To have hope in the coming of Jesus, to me, is to have hope in power of the Holy Spirit to transform me into someone who does not feel the need to pay back evil with evil, but like, Jesus can forgive those who have harmed me.

To have hope in the coming of Jesus, to me, is to have hope in humanity and Jesus’ purpose to transform society into a caring and nurturing environment instead of a dog eat dog environment where only the toughest thrive.

Jesus came that we might thrive. In another passage where Jesus speaks of the thief who tries to rob us from God’s blessings in our lives, He said, I come that they might have abundant life.

But hope and faith are different. Faith is trust. Hope is believing in the possibilities and searching for them in the way that we live our lives before God.

Believe in the possibilities. That is a powerful statement. When we look at the world as it actually is, we can lose hope.

It is a violent place. It is a jungle out there. It is an every person for themselves environment and Christ Jesus came along to help us see that there is a better way of comporting ourselves.

Our business practices, for example, I don’t believe, should be dog eat dog, but win win so that everyone prospers.

Hope leads us to being the kind of people who aid and and assist others because Jesus lived His life in a sacrificial way on behalf of others.

Hope helps us to overcome the despair that we can sometimes feel when the darkness seems to be closing in.

Hope is us lighting a candle in the darkness instead of cursing it. Hope is us not giving up despite what we see.

I remember the Sunday sermon that I preached 24 years ago after the Columbine massacre.

I stood up and assured the people that in the end, good will triumph and that we should not lose hope.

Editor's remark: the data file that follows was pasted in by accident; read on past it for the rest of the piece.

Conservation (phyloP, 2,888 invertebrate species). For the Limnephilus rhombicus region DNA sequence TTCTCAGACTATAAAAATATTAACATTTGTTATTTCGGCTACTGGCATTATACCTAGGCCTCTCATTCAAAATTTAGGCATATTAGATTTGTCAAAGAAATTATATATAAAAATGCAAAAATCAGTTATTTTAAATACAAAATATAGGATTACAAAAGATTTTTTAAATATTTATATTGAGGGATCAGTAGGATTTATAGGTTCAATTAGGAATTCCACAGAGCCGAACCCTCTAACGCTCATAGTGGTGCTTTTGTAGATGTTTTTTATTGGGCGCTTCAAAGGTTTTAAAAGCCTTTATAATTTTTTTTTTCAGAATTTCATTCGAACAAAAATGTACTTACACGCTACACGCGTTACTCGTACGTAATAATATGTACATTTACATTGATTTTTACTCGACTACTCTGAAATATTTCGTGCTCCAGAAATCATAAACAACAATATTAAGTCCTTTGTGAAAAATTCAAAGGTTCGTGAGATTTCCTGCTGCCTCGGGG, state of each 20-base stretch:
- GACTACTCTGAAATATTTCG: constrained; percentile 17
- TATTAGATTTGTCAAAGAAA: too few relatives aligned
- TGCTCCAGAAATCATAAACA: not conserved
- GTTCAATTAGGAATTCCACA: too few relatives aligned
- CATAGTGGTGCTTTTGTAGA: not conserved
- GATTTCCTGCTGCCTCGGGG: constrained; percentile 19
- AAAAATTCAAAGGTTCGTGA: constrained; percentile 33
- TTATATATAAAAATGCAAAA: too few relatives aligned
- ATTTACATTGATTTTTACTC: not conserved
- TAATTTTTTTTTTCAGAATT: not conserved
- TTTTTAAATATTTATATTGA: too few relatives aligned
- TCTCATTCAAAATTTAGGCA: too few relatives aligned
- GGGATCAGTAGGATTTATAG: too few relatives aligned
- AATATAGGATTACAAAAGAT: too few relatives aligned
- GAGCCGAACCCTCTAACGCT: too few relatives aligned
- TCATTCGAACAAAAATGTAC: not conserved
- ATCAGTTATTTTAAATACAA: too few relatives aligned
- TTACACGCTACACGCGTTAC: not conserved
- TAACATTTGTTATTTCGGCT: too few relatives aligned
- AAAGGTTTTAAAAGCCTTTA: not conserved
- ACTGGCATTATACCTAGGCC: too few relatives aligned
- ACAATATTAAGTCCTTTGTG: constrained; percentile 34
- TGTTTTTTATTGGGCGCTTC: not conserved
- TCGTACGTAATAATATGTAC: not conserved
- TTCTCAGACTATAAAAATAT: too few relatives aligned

This has been another particularly shocking week. I am so tired of the mass shootings that we are experiencing. I don’t have anything to preach anymore about it. Back then, 24 years ago, I was an angry preacher and I vented the communities anger and outrage against the senseless loss of life. And now, it is commonplace. I need hope to overcome the despair that it causes. The passage reminds us to keep focusing on the coming of Christ no matter what we see in the world around us.

We, as people, need to find someone to blame. We blame mental illness. I lay partial blame on the NRA’s marketing campaign of fear and freedom that has kept us from limiting access to weapons from people who are not fit to carry them. We can blame the politicians for their gridlock on the situation when 80% of us want some sanity in our gun laws. And then there is the frustration with access to mental health for these people. The list of blame can go on and on.

But the problem with blame is that it merely leads us to anger and frustration. For me, it leads me away from hope.

Let me beg a line from my favorite Christmas hymn, O Holy Night. “A thrill of hope, the weary world rejoices, for yonder breaks a new an glorious morn…”

I love the imagery, the thrill of hope. Beyond faith, or trust, there is an emotion aspect to hope.

Hope is less of a cognitive decision as it is a feeling. So, the author uses the term, the thrill of hope.

But it is also a cognitive decision. I believe that it is something that we allow to happen.

I have been taking the time to speak with the homeless on the street corners when the traffic lights are long enough.

I make sure I look them in the eye, ask them how their day is going and try to give them the dignity of being human. Instead of a condescending look of derision as I give them a dollar, it is important to lift up their spirits and give to them a sense a worth.

That is another line from the hymn, O Holy Night.
“And the soul felt its worth.”